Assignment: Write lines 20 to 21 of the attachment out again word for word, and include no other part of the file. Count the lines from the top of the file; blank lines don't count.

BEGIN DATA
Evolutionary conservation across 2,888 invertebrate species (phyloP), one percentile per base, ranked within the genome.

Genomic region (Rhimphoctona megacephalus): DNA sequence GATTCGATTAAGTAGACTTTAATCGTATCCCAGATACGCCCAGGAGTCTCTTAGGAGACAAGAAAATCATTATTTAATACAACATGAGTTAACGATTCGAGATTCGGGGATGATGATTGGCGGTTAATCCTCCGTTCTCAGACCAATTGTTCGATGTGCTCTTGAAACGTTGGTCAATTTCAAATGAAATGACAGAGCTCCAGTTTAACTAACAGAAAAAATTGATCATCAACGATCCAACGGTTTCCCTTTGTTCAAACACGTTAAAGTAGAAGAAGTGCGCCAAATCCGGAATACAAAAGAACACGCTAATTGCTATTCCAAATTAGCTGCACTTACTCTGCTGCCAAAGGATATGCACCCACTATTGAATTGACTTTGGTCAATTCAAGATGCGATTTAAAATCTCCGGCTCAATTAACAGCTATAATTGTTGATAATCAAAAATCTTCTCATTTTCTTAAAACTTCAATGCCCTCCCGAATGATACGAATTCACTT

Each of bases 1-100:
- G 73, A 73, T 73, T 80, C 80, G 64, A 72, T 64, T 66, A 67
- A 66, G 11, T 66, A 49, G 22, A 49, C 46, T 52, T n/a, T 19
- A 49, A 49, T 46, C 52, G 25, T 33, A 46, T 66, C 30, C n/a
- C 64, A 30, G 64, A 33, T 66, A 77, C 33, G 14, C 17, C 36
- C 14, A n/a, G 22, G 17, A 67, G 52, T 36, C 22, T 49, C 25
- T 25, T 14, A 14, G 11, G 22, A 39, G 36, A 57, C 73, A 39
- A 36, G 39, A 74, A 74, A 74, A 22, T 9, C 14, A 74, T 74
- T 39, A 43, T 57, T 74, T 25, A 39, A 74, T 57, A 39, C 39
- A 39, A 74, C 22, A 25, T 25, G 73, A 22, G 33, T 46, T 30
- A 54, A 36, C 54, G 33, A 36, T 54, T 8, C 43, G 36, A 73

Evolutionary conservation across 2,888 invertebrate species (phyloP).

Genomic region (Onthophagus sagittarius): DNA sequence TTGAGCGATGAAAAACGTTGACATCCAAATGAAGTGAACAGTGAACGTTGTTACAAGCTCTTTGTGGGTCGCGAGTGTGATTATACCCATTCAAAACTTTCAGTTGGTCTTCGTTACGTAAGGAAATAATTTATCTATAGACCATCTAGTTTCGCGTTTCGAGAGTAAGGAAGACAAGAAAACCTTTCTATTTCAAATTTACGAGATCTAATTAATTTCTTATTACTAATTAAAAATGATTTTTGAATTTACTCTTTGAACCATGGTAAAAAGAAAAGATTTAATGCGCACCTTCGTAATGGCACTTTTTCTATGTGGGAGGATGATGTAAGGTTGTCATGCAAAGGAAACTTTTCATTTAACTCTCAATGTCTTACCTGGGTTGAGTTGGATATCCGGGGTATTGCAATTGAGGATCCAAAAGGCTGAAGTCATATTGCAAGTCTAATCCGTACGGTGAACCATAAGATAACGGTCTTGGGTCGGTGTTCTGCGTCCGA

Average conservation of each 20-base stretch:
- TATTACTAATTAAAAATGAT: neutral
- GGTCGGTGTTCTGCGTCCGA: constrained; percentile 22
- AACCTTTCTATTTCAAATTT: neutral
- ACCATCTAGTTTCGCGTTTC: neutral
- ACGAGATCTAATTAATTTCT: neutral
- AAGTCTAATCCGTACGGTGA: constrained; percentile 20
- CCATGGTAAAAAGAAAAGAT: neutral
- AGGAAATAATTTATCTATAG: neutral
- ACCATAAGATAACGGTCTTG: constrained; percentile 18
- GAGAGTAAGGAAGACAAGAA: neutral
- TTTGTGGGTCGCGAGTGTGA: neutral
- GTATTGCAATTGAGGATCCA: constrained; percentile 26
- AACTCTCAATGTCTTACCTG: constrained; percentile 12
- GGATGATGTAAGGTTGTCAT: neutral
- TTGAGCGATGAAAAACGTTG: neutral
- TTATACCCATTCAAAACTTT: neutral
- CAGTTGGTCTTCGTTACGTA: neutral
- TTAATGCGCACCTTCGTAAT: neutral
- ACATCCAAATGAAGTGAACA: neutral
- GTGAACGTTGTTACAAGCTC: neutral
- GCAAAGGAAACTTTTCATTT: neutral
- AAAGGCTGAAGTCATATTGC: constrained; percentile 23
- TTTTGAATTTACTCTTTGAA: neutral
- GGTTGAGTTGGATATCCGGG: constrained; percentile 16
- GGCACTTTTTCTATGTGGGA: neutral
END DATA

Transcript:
- ACCATCTAGTTTCGCGTTTC: neutral
- ACGAGATCTAATTAATTTCT: neutral